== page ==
For nearly 400 years, Western culture has been heavily influenced by a science and a technology which assumes that the universe is a meaningless machine made up of disconnected atoms. But science is gradually changing, and these underlying assumptions can now be authoritatively challenged. This course will study some of the key changes coming from cosmology, high-energy physics, quantum theory and the perception of light, discussing what they mean for the nature of life and consciousness and how we understand the world. Biology is also being transformed, as the necessity of studying organisms as living wholes – rather than collections of cells – becomes ever more apparent. The importance of understanding the living world as interdependent systems has major implications for how we interact in social groups and the structure of our institutions, and these will be explored using a variety of methodologies.
Chris Clarke was Professor of Applied Mathematics at the University of Southampton and now concentrates on teaching in the area of science and spirituality. He is author of Reality Through the Looking Glass. Rupert Sheldrake is a biologist and author of Dogs that Know When Their Owners are Coming Home, and Other Unexplained Powers of Animals, a sequel to his best-selling Seven Experiments that Could Change the World. Arthur Zajonc is professor of physics at Amherst College, and lectures widely on the history and philosophy of science. He is author of Goethe’s Way of Science. Brian Goodwin was Professor of Biology at the Open University, and is now Co-ordinator of the MSc in Holistic Science at Schumacher College. He is author of How the Leopard Changed its Spots.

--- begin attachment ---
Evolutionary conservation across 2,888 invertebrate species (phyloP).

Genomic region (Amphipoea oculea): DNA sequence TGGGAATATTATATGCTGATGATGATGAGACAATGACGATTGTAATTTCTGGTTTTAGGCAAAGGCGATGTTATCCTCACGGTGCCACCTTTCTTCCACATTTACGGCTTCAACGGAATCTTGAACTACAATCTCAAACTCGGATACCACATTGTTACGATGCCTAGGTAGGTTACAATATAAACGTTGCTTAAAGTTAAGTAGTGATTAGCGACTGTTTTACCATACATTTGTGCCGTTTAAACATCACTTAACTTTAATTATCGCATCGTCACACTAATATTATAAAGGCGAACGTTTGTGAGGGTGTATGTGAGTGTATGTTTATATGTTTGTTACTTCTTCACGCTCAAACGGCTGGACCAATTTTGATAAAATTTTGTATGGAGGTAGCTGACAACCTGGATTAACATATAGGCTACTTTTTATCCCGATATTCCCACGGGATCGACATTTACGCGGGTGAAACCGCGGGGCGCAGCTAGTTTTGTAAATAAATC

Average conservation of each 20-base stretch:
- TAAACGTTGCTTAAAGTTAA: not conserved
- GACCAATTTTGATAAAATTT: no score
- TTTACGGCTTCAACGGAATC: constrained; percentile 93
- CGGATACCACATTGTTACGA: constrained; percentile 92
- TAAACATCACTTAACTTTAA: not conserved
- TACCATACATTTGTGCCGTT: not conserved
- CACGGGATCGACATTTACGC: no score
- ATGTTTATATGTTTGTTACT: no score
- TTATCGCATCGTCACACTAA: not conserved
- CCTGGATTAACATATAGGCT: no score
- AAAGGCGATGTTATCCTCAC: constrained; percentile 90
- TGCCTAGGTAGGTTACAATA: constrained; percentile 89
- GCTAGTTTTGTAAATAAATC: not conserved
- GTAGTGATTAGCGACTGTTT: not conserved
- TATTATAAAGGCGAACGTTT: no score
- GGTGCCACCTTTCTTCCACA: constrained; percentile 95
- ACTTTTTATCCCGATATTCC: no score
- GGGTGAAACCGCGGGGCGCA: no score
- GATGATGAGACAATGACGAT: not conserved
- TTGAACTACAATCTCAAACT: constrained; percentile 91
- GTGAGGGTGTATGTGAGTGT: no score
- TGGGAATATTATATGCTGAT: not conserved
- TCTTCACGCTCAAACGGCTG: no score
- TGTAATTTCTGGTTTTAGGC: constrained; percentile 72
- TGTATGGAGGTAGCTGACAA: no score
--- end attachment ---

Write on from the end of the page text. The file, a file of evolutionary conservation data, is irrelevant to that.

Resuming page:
Further details from Schumacher College (contact details with preceding item).
The Intrinsic Value and Integrity of Plants in the Context of Genetic Engineering
Proceedings of an Ifgene workshop on 9 – 11 May 2001 at the Goetheanum, Dornach, Switzerland. Contents: Dignity of plants and perception, Christoph Rehmann-Sutter. Dignity of living beings and the possibility of a non-egalitarian biocentrism, Klaus Peter Rippe. The intrinsic value of animals: its implementation in governmental regulations in the Netherlands and its implication for plants, Henk Verhoog. Dignity of Man and Intrinsic Value of the Creature (Würde der Kreatur) – conflicting or interdependent legal concepts in legal reality?, Hanspeter Schmidt. Shamans and scientists, Jeremy Narby. A Goethean view of plants: unconventional approaches, Jochen Bockemühl. Ethical plant breeding techniques from an organic point of view, Edith Lammerts van Bueren. Does gene transfer violate the integrity of plants? Michel Haring. Solutions of agronomic problems based on ‘ecological integrity’ Florianne Koechlin. A practising horticulturist’s view on the integrity of plants, Christian Hiss. The food plant from the processor’s perspective: the example of the cocoa tree, Craig Sams. The socio-cultural question: does genetic engineering advance sustainable development?, Miges Baumann.